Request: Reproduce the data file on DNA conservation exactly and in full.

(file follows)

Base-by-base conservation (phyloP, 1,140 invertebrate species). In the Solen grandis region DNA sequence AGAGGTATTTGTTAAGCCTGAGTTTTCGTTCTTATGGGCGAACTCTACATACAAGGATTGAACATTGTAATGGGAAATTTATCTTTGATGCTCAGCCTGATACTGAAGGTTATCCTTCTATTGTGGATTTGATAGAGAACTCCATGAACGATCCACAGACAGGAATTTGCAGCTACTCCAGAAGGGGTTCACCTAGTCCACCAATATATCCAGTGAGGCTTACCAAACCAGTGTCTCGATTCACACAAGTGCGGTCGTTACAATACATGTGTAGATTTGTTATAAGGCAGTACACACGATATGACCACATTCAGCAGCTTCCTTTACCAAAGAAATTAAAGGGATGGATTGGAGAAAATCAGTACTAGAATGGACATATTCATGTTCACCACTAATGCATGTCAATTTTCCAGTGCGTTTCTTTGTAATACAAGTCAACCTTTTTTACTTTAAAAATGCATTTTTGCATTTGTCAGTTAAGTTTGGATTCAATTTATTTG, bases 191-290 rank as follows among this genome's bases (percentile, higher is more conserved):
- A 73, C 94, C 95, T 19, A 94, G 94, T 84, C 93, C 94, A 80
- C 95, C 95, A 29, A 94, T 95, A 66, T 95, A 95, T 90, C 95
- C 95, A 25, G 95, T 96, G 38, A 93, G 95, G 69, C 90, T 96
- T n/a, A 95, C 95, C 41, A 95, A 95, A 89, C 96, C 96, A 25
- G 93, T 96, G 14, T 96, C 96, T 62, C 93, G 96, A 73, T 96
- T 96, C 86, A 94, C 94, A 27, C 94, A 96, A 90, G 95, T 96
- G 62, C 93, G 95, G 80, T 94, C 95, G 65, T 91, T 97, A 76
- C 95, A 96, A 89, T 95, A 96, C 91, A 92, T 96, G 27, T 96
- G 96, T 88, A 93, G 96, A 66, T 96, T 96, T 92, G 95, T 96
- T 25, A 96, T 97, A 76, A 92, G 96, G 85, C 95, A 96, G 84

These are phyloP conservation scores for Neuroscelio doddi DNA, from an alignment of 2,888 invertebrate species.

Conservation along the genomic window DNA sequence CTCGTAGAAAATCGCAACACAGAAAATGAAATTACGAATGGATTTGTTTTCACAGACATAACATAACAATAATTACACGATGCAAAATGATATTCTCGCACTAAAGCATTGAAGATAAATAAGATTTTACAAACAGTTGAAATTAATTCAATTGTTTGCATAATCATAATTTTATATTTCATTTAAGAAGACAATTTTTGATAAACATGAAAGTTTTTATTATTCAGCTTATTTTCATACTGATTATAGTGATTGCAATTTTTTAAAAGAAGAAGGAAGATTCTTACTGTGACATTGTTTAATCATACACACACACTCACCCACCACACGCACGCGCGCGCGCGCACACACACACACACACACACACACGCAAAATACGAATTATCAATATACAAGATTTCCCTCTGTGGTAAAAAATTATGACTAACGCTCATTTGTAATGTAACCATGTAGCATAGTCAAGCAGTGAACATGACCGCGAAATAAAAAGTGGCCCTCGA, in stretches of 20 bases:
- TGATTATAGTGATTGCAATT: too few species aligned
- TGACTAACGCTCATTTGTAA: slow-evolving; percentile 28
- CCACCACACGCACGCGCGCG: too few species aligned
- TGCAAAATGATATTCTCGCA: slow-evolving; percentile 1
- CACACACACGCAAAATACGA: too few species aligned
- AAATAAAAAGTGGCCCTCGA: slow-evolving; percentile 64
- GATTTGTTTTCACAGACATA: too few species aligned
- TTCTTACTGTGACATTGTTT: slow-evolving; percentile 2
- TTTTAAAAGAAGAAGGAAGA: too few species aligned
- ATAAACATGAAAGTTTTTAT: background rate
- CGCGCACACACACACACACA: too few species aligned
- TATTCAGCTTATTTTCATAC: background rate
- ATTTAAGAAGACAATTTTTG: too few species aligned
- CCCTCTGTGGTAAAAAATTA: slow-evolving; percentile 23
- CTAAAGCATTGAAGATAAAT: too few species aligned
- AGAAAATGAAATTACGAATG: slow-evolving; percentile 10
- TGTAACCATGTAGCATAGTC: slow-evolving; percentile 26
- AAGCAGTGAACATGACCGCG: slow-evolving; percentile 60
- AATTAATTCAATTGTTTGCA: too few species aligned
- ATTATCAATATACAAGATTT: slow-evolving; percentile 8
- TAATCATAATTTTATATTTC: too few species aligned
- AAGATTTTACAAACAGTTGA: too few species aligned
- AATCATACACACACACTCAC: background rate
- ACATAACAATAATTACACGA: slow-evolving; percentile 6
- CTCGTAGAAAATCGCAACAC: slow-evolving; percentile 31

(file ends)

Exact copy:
Base-by-base conservation (phyloP, 1,140 invertebrate species). In the Solen grandis region DNA sequence AGAGGTATTTGTTAAGCCTGAGTTTTCGTTCTTATGGGCGAACTCTACATACAAGGATTGAACATTGTAATGGGAAATTTATCTTTGATGCTCAGCCTGATACTGAAGGTTATCCTTCTATTGTGGATTTGATAGAGAACTCCATGAACGATCCACAGACAGGAATTTGCAGCTACTCCAGAAGGGGTTCACCTAGTCCACCAATATATCCAGTGAGGCTTACCAAACCAGTGTCTCGATTCACACAAGTGCGGTCGTTACAATACATGTGTAGATTTGTTATAAGGCAGTACACACGATATGACCACATTCAGCAGCTTCCTTTACCAAAGAAATTAAAGGGATGGATTGGAGAAAATCAGTACTAGAATGGACATATTCATGTTCACCACTAATGCATGTCAATTTTCCAGTGCGTTTCTTTGTAATACAAGTCAACCTTTTTTACTTTAAAAATGCATTTTTGCATTTGTCAGTTAAGTTTGGATTCAATTTATTTG, bases 191-290 rank as follows among this genome's bases (percentile, higher is more conserved):
- A 73, C 94, C 95, T 19, A 94, G 94, T 84, C 93, C 94, A 80
- C 95, C 95, A 29, A 94, T 95, A 66, T 95, A 95, T 90, C 95
- C 95, A 25, G 95, T 96, G 38, A 93, G 95, G 69, C 90, T 96
- T n/a, A 95, C 95, C 41, A 95, A 95, A 89, C 96, C 96, A 25
- G 93, T 96, G 14, T 96, C 96, T 62, C 93, G 96, A 73, T 96
- T 96, C 86, A 94, C 94, A 27, C 94, A 96, A 90, G 95, T 96
- G 62, C 93, G 95, G 80, T 94, C 95, G 65, T 91, T 97, A 76
- C 95, A 96, A 89, T 95, A 96, C 91, A 92, T 96, G 27, T 96
- G 96, T 88, A 93, G 96, A 66, T 96, T 96, T 92, G 95, T 96
- T 25, A 96, T 97, A 76, A 92, G 96, G 85, C 95, A 96, G 84

These are phyloP conservation scores for Neuroscelio doddi DNA, from an alignment of 2,888 invertebrate species.

Conservation along the genomic window DNA sequence CTCGTAGAAAATCGCAACACAGAAAATGAAATTACGAATGGATTTGTTTTCACAGACATAACATAACAATAATTACACGATGCAAAATGATATTCTCGCACTAAAGCATTGAAGATAAATAAGATTTTACAAACAGTTGAAATTAATTCAATTGTTTGCATAATCATAATTTTATATTTCATTTAAGAAGACAATTTTTGATAAACATGAAAGTTTTTATTATTCAGCTTATTTTCATACTGATTATAGTGATTGCAATTTTTTAAAAGAAGAAGGAAGATTCTTACTGTGACATTGTTTAATCATACACACACACTCACCCACCACACGCACGCGCGCGCGCGCACACACACACACACACACACACACGCAAAATACGAATTATCAATATACAAGATTTCCCTCTGTGGTAAAAAATTATGACTAACGCTCATTTGTAATGTAACCATGTAGCATAGTCAAGCAGTGAACATGACCGCGAAATAAAAAGTGGCCCTCGA, in stretches of 20 bases:
- TGATTATAGTGATTGCAATT: too few species aligned
- TGACTAACGCTCATTTGTAA: slow-evolving; percentile 28
- CCACCACACGCACGCGCGCG: too few species aligned
- TGCAAAATGATATTCTCGCA: slow-evolving; percentile 1
- CACACACACGCAAAATACGA: too few species aligned
- AAATAAAAAGTGGCCCTCGA: slow-evolving; percentile 64
- GATTTGTTTTCACAGACATA: too few species aligned
- TTCTTACTGTGACATTGTTT: slow-evolving; percentile 2
- TTTTAAAAGAAGAAGGAAGA: too few species aligned
- ATAAACATGAAAGTTTTTAT: background rate
- CGCGCACACACACACACACA: too few species aligned
- TATTCAGCTTATTTTCATAC: background rate
- ATTTAAGAAGACAATTTTTG: too few species aligned
- CCCTCTGTGGTAAAAAATTA: slow-evolving; percentile 23
- CTAAAGCATTGAAGATAAAT: too few species aligned
- AGAAAATGAAATTACGAATG: slow-evolving; percentile 10
- TGTAACCATGTAGCATAGTC: slow-evolving; percentile 26
- AAGCAGTGAACATGACCGCG: slow-evolving; percentile 60
- AATTAATTCAATTGTTTGCA: too few species aligned
- ATTATCAATATACAAGATTT: slow-evolving; percentile 8
- TAATCATAATTTTATATTTC: too few species aligned
- AAGATTTTACAAACAGTTGA: too few species aligned
- AATCATACACACACACTCAC: background rate
- ACATAACAATAATTACACGA: slow-evolving; percentile 6
- CTCGTAGAAAATCGCAACAC: slow-evolving; percentile 31